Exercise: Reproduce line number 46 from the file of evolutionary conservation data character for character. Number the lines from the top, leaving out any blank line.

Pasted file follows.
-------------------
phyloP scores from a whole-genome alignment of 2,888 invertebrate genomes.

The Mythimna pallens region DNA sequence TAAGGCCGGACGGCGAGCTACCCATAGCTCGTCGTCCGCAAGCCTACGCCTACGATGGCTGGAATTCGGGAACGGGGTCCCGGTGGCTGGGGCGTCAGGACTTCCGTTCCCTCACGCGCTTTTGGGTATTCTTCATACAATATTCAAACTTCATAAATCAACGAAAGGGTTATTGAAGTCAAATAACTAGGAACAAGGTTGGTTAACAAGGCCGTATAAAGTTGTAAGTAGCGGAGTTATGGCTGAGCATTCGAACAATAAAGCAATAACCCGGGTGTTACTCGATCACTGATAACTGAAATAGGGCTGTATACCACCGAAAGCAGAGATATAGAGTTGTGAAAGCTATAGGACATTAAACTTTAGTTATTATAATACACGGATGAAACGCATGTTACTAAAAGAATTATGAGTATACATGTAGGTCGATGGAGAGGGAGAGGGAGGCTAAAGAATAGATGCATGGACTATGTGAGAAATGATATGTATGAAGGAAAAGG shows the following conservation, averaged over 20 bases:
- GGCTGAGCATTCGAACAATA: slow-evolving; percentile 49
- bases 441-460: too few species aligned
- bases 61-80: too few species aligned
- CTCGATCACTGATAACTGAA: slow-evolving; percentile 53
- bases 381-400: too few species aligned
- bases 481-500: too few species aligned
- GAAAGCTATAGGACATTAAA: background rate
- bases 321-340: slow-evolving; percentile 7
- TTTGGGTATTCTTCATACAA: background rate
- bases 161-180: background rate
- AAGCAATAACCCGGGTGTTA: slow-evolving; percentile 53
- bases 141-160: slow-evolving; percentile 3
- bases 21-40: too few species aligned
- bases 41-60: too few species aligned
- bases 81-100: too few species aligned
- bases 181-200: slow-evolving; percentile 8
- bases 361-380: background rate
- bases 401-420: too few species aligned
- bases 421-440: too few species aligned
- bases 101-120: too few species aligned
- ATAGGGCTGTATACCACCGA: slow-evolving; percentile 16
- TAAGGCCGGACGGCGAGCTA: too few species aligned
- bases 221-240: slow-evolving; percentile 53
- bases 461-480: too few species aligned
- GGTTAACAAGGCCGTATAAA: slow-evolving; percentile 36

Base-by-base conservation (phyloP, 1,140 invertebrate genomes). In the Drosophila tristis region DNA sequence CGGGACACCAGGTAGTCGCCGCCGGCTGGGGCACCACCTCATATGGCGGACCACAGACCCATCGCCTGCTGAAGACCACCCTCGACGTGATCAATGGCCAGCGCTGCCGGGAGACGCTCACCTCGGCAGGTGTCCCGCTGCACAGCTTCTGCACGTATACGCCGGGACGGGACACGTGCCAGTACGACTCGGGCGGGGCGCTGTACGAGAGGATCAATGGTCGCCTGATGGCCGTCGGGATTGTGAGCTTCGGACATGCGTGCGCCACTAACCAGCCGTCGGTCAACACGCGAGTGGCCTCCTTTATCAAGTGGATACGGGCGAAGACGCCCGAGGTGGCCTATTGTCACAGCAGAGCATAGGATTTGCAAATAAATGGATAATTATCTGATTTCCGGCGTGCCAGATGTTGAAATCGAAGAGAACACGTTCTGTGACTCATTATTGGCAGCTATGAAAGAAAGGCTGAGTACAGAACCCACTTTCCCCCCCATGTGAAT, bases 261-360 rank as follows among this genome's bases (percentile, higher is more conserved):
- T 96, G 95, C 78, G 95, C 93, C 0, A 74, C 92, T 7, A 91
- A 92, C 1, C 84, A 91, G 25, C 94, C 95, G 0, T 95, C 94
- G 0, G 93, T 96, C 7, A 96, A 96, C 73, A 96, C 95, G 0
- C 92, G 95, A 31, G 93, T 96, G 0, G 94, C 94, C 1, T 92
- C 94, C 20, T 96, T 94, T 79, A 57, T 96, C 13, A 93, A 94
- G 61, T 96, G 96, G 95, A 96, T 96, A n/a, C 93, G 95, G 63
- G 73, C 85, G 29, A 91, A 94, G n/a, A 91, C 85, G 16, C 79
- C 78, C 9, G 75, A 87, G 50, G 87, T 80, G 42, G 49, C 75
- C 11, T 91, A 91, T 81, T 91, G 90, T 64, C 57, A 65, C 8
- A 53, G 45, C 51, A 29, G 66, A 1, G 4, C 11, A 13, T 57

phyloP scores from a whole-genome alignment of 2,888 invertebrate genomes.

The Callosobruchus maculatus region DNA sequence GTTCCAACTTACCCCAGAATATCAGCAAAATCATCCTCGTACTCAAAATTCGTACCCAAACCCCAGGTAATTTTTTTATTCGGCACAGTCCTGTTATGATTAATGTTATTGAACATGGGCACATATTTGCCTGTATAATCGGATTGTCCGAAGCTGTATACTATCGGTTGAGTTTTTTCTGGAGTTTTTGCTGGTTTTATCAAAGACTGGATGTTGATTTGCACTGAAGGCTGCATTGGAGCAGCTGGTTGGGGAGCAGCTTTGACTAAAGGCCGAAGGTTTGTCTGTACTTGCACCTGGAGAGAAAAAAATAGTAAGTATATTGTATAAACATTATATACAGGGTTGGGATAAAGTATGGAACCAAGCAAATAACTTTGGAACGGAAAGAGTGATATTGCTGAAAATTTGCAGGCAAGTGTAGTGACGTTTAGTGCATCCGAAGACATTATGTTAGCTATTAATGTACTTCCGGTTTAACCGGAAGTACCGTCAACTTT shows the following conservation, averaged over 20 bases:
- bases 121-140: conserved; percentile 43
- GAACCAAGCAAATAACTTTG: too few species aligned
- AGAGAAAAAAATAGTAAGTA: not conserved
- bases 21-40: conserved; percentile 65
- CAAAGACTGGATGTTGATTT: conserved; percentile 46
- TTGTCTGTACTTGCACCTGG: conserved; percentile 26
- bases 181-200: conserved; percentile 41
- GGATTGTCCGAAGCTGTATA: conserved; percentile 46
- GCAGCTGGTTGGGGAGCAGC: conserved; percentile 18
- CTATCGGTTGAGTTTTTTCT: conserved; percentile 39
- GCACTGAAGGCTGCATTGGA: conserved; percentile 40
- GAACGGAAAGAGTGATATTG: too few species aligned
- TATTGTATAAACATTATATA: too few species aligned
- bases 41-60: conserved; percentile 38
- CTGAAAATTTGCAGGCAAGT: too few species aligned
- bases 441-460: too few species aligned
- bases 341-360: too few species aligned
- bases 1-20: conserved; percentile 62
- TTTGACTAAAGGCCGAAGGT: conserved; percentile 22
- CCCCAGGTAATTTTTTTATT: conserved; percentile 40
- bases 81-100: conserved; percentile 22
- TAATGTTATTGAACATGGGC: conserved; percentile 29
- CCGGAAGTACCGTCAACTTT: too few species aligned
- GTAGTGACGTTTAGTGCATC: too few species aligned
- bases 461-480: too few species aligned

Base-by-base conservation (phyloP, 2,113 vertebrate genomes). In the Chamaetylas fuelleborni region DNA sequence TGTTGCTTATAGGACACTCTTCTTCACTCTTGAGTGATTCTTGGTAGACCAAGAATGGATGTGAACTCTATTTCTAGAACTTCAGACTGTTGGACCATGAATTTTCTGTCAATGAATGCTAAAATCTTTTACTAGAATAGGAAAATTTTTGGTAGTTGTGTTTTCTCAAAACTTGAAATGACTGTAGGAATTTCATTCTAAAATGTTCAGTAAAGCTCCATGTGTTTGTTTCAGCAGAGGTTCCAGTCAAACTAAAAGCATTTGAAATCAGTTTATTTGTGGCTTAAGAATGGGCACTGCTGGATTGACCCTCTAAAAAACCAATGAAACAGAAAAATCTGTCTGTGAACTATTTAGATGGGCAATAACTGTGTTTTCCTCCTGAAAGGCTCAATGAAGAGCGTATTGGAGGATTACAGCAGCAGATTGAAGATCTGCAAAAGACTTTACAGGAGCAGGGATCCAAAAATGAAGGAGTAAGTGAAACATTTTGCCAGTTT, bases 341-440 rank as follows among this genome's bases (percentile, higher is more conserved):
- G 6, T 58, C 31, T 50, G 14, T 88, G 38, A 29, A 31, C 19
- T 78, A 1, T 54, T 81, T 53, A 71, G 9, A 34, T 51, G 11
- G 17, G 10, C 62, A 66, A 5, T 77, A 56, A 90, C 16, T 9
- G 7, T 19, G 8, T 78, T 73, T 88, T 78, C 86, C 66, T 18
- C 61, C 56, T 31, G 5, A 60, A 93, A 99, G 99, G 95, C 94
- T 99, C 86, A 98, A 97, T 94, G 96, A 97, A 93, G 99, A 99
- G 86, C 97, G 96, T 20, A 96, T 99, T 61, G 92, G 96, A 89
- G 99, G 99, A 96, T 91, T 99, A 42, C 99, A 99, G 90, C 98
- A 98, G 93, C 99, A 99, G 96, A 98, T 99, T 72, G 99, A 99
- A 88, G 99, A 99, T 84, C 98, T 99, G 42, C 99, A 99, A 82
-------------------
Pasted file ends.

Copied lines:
- TTGTCTGTACTTGCACCTGG: conserved; percentile 26